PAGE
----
Justice Stephen Field's Expansion of the Fourteenth Amendment: From the Safeguards of Federalism to a State of Judicial Hegemony

92 Pages Posted: 24 Feb 2008  

Thomas Burrell

Federal Government


The justices of the Supreme Court have given new definition to the old maxim that judges, if given the opportunity, will always construe laws so as to amplify their jurisdiction. This Article discusses how the Court, through its interpretation of the Fourteenth Amendment, has ignored the intended limitations of the Amendment and crafted precedent which ultimately gives the Court far-reaching jurisdiction over state legislation.

The Framers of our Constitution were worried about excessive centralization in national government. These concerns led to a Constitution with specific limitations and the understanding that the federal powers are enumerated and that the states retain those powers which are not granted to national government. Reconstruction legislation did not intend to change this central principle of federalism.

The end of the Civil War and the Thirteenth Amendment ended the institution slavery, but failed to provide newly freed slaves with a protected civil status. The 39th Congress, seeking to establish rights for newly freed slaves, passed the Civil Rights Act of 1866 to secure citizenship rights and to expressly overturn the Dred Scott decision. Constitutional complications haunted the Civil Rights Act from the start. Congress sought to remedy the constitutional uncertainty with the Fourteenth Amendment, an Amendment granting Congress the power to enforce state violations of protected civil rights.

In constructing the Civil Rights Act and the 14th Amendment, the Reconstruction Congress debated heavily along the spectrum of civil and social rights. Some argued for broader coverage, but many did not share these radical views. The concept of civil rights was never deemed to be all-inclusive. As a result, both the Civil Rights Act and the Fourteenth Amendment were limited in the scope of federal protection.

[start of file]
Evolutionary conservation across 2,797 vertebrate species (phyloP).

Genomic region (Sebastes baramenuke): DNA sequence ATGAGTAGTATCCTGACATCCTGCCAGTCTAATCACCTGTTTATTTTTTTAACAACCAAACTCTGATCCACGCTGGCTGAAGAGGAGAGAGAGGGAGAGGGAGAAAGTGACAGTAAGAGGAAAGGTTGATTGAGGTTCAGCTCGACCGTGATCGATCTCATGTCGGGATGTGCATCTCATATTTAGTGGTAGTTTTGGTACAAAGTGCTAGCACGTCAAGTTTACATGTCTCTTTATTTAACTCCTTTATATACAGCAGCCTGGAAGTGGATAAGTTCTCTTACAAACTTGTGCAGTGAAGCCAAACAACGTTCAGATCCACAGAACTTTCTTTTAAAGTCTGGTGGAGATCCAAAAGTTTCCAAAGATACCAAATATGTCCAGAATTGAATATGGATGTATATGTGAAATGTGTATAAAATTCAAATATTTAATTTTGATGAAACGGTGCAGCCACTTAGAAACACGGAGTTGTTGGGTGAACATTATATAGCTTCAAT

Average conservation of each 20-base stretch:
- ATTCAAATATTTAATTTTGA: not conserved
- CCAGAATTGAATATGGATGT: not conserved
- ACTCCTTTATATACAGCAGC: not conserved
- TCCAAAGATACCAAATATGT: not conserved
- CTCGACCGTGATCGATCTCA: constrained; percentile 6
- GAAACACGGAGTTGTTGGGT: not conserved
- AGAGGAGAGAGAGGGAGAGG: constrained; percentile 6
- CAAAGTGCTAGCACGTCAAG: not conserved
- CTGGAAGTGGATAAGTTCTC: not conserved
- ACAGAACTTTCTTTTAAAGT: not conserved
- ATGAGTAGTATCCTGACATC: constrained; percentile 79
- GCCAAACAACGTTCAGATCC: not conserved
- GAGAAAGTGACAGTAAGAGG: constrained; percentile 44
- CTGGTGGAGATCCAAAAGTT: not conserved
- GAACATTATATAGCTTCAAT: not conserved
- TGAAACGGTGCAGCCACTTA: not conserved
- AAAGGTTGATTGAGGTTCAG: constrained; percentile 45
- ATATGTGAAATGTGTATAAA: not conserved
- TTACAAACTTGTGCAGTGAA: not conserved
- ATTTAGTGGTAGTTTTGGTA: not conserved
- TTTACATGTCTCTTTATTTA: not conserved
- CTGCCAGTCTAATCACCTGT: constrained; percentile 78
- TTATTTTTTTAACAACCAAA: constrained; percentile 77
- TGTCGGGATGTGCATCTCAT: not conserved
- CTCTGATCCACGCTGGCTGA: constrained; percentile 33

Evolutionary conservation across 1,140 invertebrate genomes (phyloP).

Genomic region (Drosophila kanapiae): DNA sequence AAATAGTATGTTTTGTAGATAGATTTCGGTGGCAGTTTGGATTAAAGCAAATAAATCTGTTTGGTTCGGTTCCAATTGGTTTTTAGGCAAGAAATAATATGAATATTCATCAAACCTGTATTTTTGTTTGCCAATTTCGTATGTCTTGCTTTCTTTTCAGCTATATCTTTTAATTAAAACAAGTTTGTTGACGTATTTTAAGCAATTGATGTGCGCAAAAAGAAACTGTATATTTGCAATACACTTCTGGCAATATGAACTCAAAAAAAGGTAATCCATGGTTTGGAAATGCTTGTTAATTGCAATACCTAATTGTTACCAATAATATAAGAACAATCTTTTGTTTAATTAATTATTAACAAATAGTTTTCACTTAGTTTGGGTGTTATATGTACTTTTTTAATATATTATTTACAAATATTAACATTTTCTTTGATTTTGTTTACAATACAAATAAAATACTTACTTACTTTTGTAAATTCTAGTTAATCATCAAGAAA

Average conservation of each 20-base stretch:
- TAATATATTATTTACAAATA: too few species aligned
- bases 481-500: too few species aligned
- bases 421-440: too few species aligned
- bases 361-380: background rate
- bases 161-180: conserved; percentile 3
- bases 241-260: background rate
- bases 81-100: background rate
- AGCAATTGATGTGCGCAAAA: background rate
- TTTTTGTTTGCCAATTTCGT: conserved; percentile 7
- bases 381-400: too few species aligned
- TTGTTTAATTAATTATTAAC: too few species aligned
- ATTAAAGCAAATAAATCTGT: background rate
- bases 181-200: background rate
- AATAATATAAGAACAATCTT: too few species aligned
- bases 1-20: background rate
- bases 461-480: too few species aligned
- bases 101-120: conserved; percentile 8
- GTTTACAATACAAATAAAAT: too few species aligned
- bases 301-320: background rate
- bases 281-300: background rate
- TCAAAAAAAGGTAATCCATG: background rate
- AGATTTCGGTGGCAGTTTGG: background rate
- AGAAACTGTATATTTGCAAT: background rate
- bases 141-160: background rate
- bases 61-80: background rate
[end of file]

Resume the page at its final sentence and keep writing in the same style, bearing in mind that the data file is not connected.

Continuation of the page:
Initial judicial interpretation retained the integrity of Reconstruction legislation. Justice Field and fellow justices, however, formed a dissenting non-majority pact. These non-majority opinions would eventually seize the majority and unravel the intended limitations of the Amendment. The evolution of Justice Field's open-ended precedent has resulted in a drastic change in the federal-state balance of power and led to a state of judicial hegemony.

Keywords: Justice Stephen Field, Fourteenth Amendment, Judicial Hegemony

JEL Classification: K40

Suggested Citation

Burrell, Thomas, Justice Stephen Field's Expansion of the Fourteenth Amendment: From the Safeguards of Federalism to a State of Judicial Hegemony. Gonzaga Law Review, Vol. 43, No. 1, 2007. Available at SSRN: https://ssrn.com/abstract=1096360

Thomas Burrell (Contact Author)

Federal Government ( email )

United States

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